The International Rescue Committee (IRC) is publishing this report, Are We Listening? Acting on our Commitments to Women and Girls Affected by the Syrian Conflict, to do more than bear witness to the suffering of Syrian women and girls caught in a protracted regional conflict.

This report is about putting into action what the international community has been promising for years: to bring the interests of women and girls—those disproportionally impacted by conflict—from the margins of service provision to the mainstream of humanitarian programming. This report synthesizes information from interactions with thousands of women and girls in the region since the Syrian crisis began.
It amplifies their voices and sheds light on their plight and circumstances. It provides recommendations on ways to make a difference in their lives immediately. Syrian women and girls deserve more than rhetoric; they deserve action.

The issues brought to light in this report were gathered and analyzed based on materials and information from programs in 64 communities within Syria, Iraq, Jordan, Lebanon, and Turkey implemented by more than 260 International Rescue Committee staff and volunteers focused specifically on women’s protection and empowerment activities. In addition, from May 18 to July 1, 2014, the IRC spoke with 198 Syrian women, adolescent girls and men displaced by the conflict. The primary goal of these interviews and focus groups was to understand the challenges facing displaced women and girls in the region, as expressed in their own words, and how they managed and coped with them.

There are three overarching themes that women and girls identified when asked “what are the biggest challenges you are facing.” First is the daily reality of sexual exploitation and harassment. Revealing they feel constantly fearful, women and girls told us about extreme levels of harassment. Second, women shared with us that their homes are not places of refuge and talked about increased incidents of domestic violence. Third, they discussed early and forced marriage in the context of displacement and dwindling resources. It is clear that Syrian women and girls face increased risks and multiple forms of violence as a result of the conflict and displacement. Specifically, adolescent girls are being forced to marry at younger ages, are exposed to more violence in and out of the home and find it increasingly difficult to access services such as health care and education. Parents already on the fence about the importance of education for their adolescent daughters are further deterred by safety risks their daughters face getting to school. It is clear from the conversations with girls that the majority of them want to go to school and see it as a potent remedy for some of their challenges.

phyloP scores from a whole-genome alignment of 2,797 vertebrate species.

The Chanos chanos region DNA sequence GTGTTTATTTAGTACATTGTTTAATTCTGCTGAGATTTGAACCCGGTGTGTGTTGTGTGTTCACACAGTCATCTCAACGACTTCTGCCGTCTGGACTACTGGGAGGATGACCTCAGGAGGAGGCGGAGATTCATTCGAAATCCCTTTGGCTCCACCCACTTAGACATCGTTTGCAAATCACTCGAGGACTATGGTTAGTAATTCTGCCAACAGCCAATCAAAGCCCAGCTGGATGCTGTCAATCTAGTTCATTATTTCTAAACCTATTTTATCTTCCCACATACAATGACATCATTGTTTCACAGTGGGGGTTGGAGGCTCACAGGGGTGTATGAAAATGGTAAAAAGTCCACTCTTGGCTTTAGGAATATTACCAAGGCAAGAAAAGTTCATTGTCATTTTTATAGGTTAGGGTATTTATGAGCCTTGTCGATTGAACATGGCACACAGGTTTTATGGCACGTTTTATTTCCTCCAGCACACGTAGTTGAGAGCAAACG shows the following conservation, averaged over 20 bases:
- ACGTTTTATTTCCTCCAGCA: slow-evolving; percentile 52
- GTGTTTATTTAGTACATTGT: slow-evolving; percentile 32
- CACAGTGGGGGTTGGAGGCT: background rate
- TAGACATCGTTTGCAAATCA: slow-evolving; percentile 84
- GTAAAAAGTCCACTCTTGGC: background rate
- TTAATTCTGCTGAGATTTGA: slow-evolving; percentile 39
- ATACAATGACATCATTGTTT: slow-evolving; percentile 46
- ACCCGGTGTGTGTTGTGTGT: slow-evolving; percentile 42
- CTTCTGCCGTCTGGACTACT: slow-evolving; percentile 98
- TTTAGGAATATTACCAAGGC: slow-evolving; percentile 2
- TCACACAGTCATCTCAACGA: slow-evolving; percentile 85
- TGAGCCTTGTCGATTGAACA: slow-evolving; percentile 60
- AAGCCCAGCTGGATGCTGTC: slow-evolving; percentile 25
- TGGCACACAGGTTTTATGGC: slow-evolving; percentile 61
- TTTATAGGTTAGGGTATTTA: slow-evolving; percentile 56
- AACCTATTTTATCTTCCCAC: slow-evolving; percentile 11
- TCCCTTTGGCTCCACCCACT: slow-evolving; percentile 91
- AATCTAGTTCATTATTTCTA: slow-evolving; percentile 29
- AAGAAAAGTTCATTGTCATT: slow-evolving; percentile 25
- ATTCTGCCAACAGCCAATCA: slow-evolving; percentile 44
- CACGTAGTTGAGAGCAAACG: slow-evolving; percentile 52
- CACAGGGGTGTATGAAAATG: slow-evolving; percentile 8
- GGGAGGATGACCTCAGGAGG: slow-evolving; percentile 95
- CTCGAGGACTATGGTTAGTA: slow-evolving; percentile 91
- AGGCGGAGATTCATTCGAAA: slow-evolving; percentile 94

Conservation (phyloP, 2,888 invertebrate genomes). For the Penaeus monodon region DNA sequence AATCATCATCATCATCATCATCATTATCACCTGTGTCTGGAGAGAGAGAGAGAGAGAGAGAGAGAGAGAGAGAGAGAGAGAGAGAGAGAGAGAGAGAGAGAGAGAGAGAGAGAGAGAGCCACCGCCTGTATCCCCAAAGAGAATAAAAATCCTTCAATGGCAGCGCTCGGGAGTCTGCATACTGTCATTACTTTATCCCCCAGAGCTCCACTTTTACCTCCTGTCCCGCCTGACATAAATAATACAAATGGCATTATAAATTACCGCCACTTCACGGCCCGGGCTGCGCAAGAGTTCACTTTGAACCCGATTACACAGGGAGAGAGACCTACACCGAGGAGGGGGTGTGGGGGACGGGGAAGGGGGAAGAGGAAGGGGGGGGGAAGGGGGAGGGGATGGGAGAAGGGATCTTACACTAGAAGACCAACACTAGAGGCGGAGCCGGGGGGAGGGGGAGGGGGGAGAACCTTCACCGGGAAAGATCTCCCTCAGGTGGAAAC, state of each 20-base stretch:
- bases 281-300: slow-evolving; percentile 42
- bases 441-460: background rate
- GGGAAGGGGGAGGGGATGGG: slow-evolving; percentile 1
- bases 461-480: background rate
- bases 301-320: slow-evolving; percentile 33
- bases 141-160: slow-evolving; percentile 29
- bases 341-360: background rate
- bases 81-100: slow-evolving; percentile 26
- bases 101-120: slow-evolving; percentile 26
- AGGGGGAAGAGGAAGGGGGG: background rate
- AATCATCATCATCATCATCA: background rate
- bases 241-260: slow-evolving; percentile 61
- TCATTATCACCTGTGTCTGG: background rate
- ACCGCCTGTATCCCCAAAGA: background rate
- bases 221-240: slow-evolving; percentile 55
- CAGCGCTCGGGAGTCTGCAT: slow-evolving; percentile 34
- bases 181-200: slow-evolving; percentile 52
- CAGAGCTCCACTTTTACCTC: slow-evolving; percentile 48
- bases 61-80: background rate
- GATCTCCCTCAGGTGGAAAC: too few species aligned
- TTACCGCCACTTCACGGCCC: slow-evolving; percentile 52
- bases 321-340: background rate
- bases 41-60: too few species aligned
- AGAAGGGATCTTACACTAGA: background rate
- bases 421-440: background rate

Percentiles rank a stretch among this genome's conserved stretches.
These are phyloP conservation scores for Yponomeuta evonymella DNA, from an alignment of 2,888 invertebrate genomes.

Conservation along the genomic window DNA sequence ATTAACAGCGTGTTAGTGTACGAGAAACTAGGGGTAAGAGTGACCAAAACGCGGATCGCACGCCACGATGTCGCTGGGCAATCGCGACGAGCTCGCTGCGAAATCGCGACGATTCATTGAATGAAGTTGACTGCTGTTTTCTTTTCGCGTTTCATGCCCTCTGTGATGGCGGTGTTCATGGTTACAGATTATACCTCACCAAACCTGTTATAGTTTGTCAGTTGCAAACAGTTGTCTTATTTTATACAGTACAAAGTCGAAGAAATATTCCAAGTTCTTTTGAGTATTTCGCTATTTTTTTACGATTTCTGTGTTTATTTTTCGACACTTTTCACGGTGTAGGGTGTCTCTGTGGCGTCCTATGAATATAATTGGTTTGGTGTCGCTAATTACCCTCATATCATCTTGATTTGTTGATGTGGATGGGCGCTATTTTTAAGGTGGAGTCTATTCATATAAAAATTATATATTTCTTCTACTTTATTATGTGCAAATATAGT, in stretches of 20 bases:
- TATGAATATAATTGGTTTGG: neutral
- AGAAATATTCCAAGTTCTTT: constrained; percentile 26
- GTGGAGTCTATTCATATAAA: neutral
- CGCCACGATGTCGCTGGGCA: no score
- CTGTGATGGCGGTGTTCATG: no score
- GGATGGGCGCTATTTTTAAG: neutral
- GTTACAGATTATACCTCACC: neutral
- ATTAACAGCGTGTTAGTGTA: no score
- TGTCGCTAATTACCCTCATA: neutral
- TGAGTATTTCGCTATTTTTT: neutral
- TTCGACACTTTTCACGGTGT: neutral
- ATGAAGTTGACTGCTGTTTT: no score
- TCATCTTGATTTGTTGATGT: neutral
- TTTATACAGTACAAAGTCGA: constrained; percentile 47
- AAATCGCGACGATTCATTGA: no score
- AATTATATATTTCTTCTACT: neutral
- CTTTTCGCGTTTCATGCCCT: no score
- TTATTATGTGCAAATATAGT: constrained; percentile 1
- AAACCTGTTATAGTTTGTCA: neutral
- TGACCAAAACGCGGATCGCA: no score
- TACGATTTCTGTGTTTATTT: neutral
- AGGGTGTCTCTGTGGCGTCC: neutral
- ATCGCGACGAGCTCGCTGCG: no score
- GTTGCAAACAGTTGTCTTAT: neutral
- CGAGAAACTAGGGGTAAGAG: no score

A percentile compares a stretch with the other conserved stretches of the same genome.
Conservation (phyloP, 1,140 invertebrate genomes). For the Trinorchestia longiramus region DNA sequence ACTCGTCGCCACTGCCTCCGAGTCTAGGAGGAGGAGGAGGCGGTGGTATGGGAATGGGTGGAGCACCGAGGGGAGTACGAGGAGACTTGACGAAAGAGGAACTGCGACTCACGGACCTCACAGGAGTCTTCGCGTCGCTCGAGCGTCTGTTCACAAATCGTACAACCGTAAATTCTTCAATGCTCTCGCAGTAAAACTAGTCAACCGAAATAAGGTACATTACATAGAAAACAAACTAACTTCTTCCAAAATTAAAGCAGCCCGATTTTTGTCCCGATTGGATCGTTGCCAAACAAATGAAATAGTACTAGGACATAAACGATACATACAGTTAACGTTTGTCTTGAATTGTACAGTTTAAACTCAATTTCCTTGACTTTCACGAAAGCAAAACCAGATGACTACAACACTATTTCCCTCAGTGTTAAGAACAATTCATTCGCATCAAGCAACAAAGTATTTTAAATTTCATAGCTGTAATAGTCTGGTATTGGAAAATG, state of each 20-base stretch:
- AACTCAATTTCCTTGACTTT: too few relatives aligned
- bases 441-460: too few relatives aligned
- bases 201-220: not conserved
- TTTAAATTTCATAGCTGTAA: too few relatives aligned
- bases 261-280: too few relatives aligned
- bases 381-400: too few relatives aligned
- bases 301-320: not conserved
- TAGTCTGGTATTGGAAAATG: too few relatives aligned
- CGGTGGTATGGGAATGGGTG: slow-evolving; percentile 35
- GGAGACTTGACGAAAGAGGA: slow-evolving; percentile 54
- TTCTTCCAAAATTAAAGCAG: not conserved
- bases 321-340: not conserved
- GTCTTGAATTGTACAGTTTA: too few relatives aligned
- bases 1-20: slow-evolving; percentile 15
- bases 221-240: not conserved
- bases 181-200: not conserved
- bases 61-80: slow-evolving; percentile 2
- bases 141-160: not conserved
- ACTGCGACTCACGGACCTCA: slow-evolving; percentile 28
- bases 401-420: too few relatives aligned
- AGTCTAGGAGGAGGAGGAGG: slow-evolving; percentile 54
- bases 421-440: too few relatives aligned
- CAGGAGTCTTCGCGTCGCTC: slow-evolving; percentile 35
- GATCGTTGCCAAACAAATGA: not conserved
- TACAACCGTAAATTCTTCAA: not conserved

In the last fifteen years, international attention to violence against women and girls in conflicts and crisis has increased thanks to a series of important policy debates, humanitarian initiatives and commitments. However, it was not until October 2000 through the passage of Resolution 1325, that the U.N. Security Council formally acknowledged that women are disproportionately affected by armed conflict and are also critical agents of conflict prevention and resolution. The three pillars of Resolution 1325—protection, participation and prevention—laid the groundwork for six related U.N. Security Council resolutions between 2008 and 2013.

Kamar, AGE 37, JORDAN

"Syrian women are smart. Things have changed and now they are the providers of the household. They are tired, they struggle, but they are a pillar."

There have also been a number of key international gatherings focused on this issue, such as the 2006 International Symposium on Sexual Violence in Conflict and Beyond, which was held to “strengthen our shared commitment and action to prevent and respond to sexual violence in conflict and post- conflict situations.” In 2014, a Global Summit to End Sexual Violence in Conflict was hosted by the United Kingdom as part of their Preventing Sexual Violence Initiative (PSVI). In November 2013, the UK and the Swedish governments organized a Call to Action to Protect Women and Girls in Emergencies to mobilize nongovernmental agencies, U.N. agencies, donors and other stakeholders around this issue, with the follow-up meeting to be hosted by the U.S. government in the fall of 2014.

While these efforts are applauded, the frameworks are meaningful only when they are translated into action. Thus far, this global attention has made too little difference in the day- to-day lives of far too many Syrian woman and girls. 

The women and girls you will hear from in this report talked about the nature and regularity of the violence they face simply because they are female. Women and adolescent girls spoke of feeling exhausted by the daily negotiations—for physical and sexual safety when securing food, water, shelter or clothing. Women told us: Some of these things are not new to us; we also dealt with domestic violence and early marriage in Syria. Now, we are safe from gunshots and barrel bombs, but how do we cope with the threats we face in our own homes and the communities we now live in? They shared with us what they do in their daily struggle not only to survive but to do so with their dignity intact. They spoke to us about dangers facing sisters, aunts and mothers displaced inside Syria, where the conflict rages on, and they shared with us how they hold onto strings of hope for the conflict to end.